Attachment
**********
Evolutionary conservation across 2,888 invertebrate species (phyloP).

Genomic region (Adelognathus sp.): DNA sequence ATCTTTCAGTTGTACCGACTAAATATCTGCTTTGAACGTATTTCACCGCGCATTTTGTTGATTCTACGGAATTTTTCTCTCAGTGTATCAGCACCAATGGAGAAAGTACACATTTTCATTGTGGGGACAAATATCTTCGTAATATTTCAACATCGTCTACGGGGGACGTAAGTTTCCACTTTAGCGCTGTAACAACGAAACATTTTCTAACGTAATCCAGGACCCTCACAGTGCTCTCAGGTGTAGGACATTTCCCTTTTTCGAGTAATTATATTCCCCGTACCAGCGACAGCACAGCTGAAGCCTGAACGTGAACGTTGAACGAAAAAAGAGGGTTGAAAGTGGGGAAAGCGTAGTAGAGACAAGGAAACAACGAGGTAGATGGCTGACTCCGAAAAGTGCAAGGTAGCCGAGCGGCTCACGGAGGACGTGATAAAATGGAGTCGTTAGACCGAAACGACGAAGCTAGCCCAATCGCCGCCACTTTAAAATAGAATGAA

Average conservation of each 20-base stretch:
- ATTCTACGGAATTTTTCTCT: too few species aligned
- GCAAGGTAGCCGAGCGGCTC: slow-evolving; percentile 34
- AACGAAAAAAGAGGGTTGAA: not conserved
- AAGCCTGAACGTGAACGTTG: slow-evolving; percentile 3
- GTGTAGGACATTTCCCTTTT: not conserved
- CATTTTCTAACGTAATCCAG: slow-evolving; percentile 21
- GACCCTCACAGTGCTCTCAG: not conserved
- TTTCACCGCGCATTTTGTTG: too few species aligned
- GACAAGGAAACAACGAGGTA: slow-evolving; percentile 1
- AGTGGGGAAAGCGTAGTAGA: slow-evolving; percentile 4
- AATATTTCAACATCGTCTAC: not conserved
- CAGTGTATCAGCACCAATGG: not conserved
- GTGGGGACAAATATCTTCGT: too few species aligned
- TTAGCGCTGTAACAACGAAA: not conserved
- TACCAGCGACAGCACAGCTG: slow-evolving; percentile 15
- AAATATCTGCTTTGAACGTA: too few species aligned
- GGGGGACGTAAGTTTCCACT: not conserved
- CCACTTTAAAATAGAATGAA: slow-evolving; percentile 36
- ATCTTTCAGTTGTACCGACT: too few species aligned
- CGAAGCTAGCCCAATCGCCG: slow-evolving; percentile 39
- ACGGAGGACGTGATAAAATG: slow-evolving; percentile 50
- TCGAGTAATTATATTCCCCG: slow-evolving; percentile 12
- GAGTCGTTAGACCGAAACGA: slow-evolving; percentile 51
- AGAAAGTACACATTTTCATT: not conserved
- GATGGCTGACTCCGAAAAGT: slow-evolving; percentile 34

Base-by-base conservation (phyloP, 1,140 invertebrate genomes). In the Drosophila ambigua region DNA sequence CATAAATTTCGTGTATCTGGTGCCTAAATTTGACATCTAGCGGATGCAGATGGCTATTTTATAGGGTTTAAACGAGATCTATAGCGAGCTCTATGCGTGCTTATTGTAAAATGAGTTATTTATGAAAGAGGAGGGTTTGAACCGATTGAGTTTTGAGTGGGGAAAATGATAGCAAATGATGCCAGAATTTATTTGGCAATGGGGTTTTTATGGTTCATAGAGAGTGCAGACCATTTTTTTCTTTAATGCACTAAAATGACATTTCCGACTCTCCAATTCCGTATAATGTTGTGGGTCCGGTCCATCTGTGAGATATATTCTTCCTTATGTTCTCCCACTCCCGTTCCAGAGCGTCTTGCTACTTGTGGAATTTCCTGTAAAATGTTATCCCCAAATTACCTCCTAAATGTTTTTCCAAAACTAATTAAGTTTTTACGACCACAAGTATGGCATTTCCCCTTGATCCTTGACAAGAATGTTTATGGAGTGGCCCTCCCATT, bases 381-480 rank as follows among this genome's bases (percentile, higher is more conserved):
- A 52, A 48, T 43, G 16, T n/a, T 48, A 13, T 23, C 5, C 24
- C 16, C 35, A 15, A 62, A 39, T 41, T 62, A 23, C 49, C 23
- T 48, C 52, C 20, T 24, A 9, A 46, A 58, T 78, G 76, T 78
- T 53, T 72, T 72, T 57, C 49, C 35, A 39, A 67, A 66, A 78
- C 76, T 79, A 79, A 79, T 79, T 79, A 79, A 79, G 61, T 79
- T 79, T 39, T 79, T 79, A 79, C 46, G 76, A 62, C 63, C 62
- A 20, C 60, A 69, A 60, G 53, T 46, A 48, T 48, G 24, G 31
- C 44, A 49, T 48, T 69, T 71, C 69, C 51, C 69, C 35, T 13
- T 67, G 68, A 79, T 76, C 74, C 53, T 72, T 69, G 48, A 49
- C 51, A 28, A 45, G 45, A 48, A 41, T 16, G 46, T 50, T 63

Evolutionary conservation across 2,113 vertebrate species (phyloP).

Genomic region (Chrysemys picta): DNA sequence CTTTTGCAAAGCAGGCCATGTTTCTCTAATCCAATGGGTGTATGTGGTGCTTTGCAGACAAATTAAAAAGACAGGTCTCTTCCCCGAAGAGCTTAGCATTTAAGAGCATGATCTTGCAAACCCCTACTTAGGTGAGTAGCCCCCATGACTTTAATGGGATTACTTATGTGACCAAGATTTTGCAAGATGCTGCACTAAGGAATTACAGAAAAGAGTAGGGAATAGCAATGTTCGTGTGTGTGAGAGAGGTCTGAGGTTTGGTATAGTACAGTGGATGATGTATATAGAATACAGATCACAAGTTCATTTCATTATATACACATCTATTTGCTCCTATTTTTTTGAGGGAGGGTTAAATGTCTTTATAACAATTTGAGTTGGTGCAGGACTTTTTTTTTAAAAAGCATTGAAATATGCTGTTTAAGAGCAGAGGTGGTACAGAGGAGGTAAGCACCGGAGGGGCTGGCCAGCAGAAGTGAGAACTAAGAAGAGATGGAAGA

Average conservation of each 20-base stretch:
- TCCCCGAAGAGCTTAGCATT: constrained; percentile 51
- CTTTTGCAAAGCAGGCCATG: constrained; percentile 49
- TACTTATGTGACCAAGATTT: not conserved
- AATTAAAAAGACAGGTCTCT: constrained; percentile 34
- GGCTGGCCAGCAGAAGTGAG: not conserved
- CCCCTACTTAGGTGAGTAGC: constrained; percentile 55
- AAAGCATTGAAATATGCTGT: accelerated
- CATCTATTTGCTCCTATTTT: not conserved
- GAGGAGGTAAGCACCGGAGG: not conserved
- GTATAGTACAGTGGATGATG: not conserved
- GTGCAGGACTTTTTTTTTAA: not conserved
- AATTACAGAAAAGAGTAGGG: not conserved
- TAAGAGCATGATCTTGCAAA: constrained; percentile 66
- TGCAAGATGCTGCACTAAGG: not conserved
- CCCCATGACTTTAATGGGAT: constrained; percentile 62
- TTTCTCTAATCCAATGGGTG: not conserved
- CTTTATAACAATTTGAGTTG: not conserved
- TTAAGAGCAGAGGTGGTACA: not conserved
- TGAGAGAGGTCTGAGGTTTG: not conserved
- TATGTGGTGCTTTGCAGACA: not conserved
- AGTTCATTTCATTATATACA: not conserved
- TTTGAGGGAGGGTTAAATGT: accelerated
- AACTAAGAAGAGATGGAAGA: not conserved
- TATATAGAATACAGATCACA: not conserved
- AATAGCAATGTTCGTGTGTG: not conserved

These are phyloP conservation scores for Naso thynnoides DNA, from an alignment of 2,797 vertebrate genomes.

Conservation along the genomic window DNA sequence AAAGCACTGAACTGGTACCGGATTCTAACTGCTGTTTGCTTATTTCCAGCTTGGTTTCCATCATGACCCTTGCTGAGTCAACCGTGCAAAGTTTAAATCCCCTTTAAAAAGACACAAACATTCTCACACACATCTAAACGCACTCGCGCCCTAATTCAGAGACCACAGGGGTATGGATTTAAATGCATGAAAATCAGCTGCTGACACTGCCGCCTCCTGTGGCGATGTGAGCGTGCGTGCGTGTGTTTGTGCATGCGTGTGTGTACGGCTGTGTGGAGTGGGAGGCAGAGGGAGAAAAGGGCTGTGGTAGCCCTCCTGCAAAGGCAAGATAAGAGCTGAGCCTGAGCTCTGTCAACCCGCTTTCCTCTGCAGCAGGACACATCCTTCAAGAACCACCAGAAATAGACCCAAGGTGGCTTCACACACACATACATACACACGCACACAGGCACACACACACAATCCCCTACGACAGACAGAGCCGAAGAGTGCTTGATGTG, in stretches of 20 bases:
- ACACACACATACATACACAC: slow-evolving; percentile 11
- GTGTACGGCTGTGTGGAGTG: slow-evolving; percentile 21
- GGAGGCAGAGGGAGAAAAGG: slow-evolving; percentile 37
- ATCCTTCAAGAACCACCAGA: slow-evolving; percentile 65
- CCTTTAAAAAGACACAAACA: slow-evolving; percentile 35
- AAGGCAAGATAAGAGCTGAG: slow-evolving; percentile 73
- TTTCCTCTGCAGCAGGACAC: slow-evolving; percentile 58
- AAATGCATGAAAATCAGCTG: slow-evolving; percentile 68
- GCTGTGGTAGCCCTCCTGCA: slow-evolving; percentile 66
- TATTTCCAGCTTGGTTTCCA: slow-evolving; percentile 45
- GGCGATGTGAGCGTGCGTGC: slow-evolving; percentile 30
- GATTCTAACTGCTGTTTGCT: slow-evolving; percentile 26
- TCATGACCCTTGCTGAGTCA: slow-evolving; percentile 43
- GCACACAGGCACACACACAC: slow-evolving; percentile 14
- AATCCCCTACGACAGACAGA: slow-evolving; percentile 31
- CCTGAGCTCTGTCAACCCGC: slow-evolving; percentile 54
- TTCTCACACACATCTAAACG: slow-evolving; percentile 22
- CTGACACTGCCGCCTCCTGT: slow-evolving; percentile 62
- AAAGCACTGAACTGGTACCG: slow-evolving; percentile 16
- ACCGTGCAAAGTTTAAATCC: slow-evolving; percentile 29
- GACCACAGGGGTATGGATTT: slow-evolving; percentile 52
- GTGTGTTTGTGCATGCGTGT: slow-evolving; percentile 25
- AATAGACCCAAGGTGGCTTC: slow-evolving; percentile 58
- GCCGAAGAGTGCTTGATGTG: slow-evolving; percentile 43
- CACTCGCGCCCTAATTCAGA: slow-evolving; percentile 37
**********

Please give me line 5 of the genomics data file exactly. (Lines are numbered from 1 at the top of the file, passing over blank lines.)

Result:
- GCAAGGTAGCCGAGCGGCTC: slow-evolving; percentile 34